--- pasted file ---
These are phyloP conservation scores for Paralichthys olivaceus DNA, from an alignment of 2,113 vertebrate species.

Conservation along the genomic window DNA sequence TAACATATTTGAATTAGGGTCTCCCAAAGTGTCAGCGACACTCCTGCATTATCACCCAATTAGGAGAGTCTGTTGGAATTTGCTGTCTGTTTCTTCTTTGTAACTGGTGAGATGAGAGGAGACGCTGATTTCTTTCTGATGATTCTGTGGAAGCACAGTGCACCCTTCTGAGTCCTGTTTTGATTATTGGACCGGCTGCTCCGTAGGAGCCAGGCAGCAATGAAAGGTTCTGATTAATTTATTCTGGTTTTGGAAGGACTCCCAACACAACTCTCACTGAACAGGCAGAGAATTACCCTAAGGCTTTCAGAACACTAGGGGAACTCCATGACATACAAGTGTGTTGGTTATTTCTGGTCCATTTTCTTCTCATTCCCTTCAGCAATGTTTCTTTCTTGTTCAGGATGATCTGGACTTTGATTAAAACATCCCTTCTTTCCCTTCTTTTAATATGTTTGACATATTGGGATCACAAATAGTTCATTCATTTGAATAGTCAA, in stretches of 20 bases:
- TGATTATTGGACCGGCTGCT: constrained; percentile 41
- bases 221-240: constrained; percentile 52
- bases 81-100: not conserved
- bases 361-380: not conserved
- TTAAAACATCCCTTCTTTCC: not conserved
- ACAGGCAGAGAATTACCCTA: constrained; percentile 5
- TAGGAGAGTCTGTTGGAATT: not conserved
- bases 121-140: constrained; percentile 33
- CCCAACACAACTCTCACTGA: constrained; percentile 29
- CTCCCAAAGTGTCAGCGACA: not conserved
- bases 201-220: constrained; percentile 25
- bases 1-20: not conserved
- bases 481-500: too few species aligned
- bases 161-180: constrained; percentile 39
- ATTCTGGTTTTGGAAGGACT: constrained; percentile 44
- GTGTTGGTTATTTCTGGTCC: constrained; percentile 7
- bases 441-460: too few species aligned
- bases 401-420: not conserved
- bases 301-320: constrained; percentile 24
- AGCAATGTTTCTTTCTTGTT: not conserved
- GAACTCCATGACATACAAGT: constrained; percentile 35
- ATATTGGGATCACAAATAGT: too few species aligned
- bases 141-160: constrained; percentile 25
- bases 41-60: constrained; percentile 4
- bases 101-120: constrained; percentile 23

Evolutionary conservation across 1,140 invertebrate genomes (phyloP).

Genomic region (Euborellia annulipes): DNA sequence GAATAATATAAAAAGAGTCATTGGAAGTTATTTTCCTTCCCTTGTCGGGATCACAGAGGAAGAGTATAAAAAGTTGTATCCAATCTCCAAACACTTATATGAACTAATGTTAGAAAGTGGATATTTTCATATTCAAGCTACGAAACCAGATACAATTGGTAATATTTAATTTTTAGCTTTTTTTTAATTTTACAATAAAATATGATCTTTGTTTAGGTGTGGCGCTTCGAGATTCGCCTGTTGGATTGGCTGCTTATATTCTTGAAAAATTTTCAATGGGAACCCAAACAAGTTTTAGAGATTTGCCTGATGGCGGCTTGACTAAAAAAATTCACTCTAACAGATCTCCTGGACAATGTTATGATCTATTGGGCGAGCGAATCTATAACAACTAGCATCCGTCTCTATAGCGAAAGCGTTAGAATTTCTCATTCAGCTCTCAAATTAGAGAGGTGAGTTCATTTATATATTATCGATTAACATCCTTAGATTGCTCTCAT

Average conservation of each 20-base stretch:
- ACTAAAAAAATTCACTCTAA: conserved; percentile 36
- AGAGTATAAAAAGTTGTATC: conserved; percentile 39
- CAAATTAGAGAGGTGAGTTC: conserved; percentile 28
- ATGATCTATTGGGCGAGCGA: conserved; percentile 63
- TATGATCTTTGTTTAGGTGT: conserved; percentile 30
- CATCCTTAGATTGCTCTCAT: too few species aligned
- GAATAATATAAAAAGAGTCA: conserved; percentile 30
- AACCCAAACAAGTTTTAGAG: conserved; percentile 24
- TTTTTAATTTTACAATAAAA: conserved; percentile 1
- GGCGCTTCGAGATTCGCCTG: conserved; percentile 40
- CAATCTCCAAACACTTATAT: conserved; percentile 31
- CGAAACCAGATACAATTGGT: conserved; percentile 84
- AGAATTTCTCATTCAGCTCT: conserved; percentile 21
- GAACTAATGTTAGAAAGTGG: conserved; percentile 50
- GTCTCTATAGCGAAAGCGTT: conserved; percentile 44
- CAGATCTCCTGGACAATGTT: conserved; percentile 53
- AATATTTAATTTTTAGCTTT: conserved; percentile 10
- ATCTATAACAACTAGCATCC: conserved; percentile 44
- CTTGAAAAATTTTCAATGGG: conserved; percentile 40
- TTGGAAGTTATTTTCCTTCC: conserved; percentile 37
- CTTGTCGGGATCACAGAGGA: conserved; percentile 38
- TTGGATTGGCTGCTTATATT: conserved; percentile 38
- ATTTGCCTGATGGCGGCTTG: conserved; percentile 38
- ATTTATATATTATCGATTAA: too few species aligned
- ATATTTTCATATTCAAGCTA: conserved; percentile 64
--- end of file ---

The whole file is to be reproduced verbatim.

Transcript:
These are phyloP conservation scores for Paralichthys olivaceus DNA, from an alignment of 2,113 vertebrate species.

Conservation along the genomic window DNA sequence TAACATATTTGAATTAGGGTCTCCCAAAGTGTCAGCGACACTCCTGCATTATCACCCAATTAGGAGAGTCTGTTGGAATTTGCTGTCTGTTTCTTCTTTGTAACTGGTGAGATGAGAGGAGACGCTGATTTCTTTCTGATGATTCTGTGGAAGCACAGTGCACCCTTCTGAGTCCTGTTTTGATTATTGGACCGGCTGCTCCGTAGGAGCCAGGCAGCAATGAAAGGTTCTGATTAATTTATTCTGGTTTTGGAAGGACTCCCAACACAACTCTCACTGAACAGGCAGAGAATTACCCTAAGGCTTTCAGAACACTAGGGGAACTCCATGACATACAAGTGTGTTGGTTATTTCTGGTCCATTTTCTTCTCATTCCCTTCAGCAATGTTTCTTTCTTGTTCAGGATGATCTGGACTTTGATTAAAACATCCCTTCTTTCCCTTCTTTTAATATGTTTGACATATTGGGATCACAAATAGTTCATTCATTTGAATAGTCAA, in stretches of 20 bases:
- TGATTATTGGACCGGCTGCT: constrained; percentile 41
- bases 221-240: constrained; percentile 52
- bases 81-100: not conserved
- bases 361-380: not conserved
- TTAAAACATCCCTTCTTTCC: not conserved
- ACAGGCAGAGAATTACCCTA: constrained; percentile 5
- TAGGAGAGTCTGTTGGAATT: not conserved
- bases 121-140: constrained; percentile 33
- CCCAACACAACTCTCACTGA: constrained; percentile 29
- CTCCCAAAGTGTCAGCGACA: not conserved
- bases 201-220: constrained; percentile 25
- bases 1-20: not conserved
- bases 481-500: too few species aligned
- bases 161-180: constrained; percentile 39
- ATTCTGGTTTTGGAAGGACT: constrained; percentile 44
- GTGTTGGTTATTTCTGGTCC: constrained; percentile 7
- bases 441-460: too few species aligned
- bases 401-420: not conserved
- bases 301-320: constrained; percentile 24
- AGCAATGTTTCTTTCTTGTT: not conserved
- GAACTCCATGACATACAAGT: constrained; percentile 35
- ATATTGGGATCACAAATAGT: too few species aligned
- bases 141-160: constrained; percentile 25
- bases 41-60: constrained; percentile 4
- bases 101-120: constrained; percentile 23

Evolutionary conservation across 1,140 invertebrate genomes (phyloP).

Genomic region (Euborellia annulipes): DNA sequence GAATAATATAAAAAGAGTCATTGGAAGTTATTTTCCTTCCCTTGTCGGGATCACAGAGGAAGAGTATAAAAAGTTGTATCCAATCTCCAAACACTTATATGAACTAATGTTAGAAAGTGGATATTTTCATATTCAAGCTACGAAACCAGATACAATTGGTAATATTTAATTTTTAGCTTTTTTTTAATTTTACAATAAAATATGATCTTTGTTTAGGTGTGGCGCTTCGAGATTCGCCTGTTGGATTGGCTGCTTATATTCTTGAAAAATTTTCAATGGGAACCCAAACAAGTTTTAGAGATTTGCCTGATGGCGGCTTGACTAAAAAAATTCACTCTAACAGATCTCCTGGACAATGTTATGATCTATTGGGCGAGCGAATCTATAACAACTAGCATCCGTCTCTATAGCGAAAGCGTTAGAATTTCTCATTCAGCTCTCAAATTAGAGAGGTGAGTTCATTTATATATTATCGATTAACATCCTTAGATTGCTCTCAT

Average conservation of each 20-base stretch:
- ACTAAAAAAATTCACTCTAA: conserved; percentile 36
- AGAGTATAAAAAGTTGTATC: conserved; percentile 39
- CAAATTAGAGAGGTGAGTTC: conserved; percentile 28
- ATGATCTATTGGGCGAGCGA: conserved; percentile 63
- TATGATCTTTGTTTAGGTGT: conserved; percentile 30
- CATCCTTAGATTGCTCTCAT: too few species aligned
- GAATAATATAAAAAGAGTCA: conserved; percentile 30
- AACCCAAACAAGTTTTAGAG: conserved; percentile 24
- TTTTTAATTTTACAATAAAA: conserved; percentile 1
- GGCGCTTCGAGATTCGCCTG: conserved; percentile 40
- CAATCTCCAAACACTTATAT: conserved; percentile 31
- CGAAACCAGATACAATTGGT: conserved; percentile 84
- AGAATTTCTCATTCAGCTCT: conserved; percentile 21
- GAACTAATGTTAGAAAGTGG: conserved; percentile 50
- GTCTCTATAGCGAAAGCGTT: conserved; percentile 44
- CAGATCTCCTGGACAATGTT: conserved; percentile 53
- AATATTTAATTTTTAGCTTT: conserved; percentile 10
- ATCTATAACAACTAGCATCC: conserved; percentile 44
- CTTGAAAAATTTTCAATGGG: conserved; percentile 40
- TTGGAAGTTATTTTCCTTCC: conserved; percentile 37
- CTTGTCGGGATCACAGAGGA: conserved; percentile 38
- TTGGATTGGCTGCTTATATT: conserved; percentile 38
- ATTTGCCTGATGGCGGCTTG: conserved; percentile 38
- ATTTATATATTATCGATTAA: too few species aligned
- ATATTTTCATATTCAAGCTA: conserved; percentile 64